Friday, 21 September 2012

M&E Workers Consultative Ballot

Unite sends out Consultative Ballot to M&E Workers over Pay Offers

Unite the Union in the last few weeks have sent out consultative ballot papers to M&E Workers across the country asking members whether they will accept the employers new pay offers.
BESA(HVCA) offered 1.5% pay rise after 3 years of pay freeze with another beforehand.

Today Unite the Union announced that the 90% of Mechanical workers have rejected this offer.

Also today, Electricians across the country working for JIB companies started to receive their Consultative ballot papers over another derisory offer of 1.5% increase after 3 years of pay freeze. The employers are even offering that apprentices should be on a lower hourly rate whilst at college learning.

Plumbers and heating and ventilating engineers reject pay offer by nine to one

20 September 2012
Unite is demanding that the Building and Engineering Services Association (BESA) improve its below inflation pay offer for thousands of skilled workers and get back to the negotiating table, after union members overwhelmingly rejected the deal in a consultative ballot.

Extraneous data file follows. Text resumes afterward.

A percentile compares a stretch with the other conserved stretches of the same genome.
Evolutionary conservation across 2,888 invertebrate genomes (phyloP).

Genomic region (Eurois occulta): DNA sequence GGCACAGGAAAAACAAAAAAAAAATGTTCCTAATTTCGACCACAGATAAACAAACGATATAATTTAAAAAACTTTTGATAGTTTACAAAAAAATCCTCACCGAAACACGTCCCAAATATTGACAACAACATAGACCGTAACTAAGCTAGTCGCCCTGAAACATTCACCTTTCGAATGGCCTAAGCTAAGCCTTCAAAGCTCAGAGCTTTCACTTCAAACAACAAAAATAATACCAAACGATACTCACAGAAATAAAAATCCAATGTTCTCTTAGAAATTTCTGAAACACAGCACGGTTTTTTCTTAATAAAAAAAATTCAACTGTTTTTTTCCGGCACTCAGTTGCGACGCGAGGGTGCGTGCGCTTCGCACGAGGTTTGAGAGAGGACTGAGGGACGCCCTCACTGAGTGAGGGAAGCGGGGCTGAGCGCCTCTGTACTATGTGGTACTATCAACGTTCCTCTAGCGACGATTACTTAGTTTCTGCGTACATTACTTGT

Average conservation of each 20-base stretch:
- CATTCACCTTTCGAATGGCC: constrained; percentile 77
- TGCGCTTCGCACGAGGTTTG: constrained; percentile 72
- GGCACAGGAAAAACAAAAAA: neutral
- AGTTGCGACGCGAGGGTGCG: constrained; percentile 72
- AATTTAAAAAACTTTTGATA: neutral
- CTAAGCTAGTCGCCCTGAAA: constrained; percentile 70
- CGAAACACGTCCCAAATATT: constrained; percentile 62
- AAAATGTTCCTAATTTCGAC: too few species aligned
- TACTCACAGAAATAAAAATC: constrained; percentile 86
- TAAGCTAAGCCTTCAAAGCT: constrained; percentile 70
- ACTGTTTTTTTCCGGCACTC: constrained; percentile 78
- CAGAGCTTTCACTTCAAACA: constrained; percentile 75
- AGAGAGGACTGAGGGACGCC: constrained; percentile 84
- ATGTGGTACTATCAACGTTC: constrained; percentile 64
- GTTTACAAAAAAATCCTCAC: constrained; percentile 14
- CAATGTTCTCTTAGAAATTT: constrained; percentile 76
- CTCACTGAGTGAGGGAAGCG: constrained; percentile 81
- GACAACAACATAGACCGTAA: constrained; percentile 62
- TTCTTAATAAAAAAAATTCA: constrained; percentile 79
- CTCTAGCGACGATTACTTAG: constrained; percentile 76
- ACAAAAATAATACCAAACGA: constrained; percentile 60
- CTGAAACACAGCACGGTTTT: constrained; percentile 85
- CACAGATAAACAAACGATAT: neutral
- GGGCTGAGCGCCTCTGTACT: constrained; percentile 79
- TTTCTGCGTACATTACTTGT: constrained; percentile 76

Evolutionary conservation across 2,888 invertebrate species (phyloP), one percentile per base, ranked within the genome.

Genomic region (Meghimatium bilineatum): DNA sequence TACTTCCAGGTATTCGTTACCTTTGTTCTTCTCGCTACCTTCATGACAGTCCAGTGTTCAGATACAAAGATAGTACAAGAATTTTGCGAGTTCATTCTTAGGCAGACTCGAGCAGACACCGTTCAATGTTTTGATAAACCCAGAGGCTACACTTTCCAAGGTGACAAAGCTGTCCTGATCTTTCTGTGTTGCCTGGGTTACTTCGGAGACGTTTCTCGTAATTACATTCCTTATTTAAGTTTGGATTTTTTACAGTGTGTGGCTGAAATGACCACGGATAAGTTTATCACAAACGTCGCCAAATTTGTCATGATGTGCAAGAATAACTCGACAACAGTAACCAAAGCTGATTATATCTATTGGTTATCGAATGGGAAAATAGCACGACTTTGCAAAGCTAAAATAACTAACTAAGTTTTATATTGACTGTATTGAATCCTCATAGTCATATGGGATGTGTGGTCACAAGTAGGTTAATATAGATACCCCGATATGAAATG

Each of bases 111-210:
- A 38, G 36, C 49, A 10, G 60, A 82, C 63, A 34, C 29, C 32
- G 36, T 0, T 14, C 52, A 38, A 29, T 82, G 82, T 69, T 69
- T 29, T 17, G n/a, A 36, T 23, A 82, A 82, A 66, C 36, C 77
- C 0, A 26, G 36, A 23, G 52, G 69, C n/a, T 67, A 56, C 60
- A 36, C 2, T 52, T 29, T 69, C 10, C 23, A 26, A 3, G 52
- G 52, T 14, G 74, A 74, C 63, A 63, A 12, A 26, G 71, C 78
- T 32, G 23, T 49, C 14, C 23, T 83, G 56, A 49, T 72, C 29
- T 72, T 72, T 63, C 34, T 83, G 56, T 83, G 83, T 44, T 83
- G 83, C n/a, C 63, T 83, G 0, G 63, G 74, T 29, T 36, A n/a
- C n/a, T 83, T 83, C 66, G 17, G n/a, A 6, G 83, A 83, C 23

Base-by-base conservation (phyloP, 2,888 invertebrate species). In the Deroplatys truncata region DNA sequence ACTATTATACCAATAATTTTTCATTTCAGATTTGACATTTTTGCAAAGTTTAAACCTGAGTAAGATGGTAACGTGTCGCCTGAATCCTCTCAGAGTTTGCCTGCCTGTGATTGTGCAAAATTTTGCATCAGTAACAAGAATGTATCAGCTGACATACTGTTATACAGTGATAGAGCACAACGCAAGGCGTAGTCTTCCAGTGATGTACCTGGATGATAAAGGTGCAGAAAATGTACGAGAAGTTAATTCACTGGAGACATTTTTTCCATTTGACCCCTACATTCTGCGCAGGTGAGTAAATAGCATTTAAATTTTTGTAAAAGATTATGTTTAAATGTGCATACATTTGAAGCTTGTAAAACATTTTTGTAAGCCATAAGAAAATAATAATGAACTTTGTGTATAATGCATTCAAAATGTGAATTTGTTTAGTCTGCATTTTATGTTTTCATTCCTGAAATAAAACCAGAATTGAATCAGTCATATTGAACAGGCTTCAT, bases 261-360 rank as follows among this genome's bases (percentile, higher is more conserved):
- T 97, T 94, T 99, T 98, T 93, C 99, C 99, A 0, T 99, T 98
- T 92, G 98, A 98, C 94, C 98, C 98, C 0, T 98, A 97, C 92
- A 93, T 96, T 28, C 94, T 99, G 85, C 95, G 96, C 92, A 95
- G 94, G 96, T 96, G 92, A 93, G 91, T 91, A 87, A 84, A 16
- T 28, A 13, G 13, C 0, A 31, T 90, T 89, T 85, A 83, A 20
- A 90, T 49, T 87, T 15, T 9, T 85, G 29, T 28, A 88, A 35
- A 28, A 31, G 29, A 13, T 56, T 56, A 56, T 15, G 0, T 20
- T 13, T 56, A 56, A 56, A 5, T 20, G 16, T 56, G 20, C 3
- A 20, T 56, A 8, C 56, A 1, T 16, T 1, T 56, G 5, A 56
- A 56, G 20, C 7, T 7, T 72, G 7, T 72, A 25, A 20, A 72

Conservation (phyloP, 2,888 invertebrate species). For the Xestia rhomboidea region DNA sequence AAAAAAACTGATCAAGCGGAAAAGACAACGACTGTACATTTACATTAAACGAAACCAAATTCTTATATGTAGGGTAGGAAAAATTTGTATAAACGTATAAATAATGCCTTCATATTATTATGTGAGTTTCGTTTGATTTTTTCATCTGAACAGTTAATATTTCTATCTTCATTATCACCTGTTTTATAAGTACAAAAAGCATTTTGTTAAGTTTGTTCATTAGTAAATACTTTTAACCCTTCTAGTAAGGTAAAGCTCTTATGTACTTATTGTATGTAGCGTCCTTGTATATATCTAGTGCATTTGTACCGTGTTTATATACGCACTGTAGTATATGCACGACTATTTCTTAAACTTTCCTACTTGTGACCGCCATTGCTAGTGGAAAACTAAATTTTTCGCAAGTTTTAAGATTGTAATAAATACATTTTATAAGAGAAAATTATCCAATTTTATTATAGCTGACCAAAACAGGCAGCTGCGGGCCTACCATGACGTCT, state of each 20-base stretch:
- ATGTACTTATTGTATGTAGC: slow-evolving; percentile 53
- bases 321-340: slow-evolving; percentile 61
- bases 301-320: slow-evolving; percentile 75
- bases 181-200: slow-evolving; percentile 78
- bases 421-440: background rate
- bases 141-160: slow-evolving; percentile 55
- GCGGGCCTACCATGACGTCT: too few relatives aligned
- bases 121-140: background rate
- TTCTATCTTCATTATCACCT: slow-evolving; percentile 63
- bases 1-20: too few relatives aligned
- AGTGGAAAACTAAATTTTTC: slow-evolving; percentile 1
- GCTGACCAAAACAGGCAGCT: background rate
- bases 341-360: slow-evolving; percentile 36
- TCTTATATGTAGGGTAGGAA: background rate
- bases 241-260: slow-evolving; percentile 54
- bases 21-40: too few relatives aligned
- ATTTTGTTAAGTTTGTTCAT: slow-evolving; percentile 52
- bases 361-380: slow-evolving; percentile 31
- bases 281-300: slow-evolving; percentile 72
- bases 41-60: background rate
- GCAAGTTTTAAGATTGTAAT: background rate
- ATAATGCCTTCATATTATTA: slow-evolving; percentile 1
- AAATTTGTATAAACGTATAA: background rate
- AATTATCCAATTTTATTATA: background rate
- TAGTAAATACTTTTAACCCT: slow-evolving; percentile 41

Skilled plumbers and heating and ventilating engineers voted nine to one against accepting a two-year pay offer which includes freezing pay for the first year, followed by 1.5 per cent increase for the second year.
The country's low carbon energy sector could be affected if industrial action follows a break-down in talks as thousands of skilled workers down tools.

Bernard McAulay, Unite national officer for construction, said: “This insulting pay offer has been roundly rejected by our members. The employers are hiding behind the economic climate to try and push through this paltry pay offer.

"We know that the major contractors that make up the Building and Engineering Association have healthy profit margins and order books. Last year they attempted to de-skill the industry causing the biggest industrial unrest on sites across the country for a decade.

“After six months the employers had to back-track because of the opposition they felt by thousands of angry skilled workers.

"This pay deal has been received with equal anger and Unite members have made it clear that they want an improved offer."

If the BESA refuses to improve its offer, Unite will consider moving towards an industrial action ballot. Potential industrial action by skilled workers in the multi-billion pound energy sector could jeopardise the government's ability to meet its low carbon energy targets.

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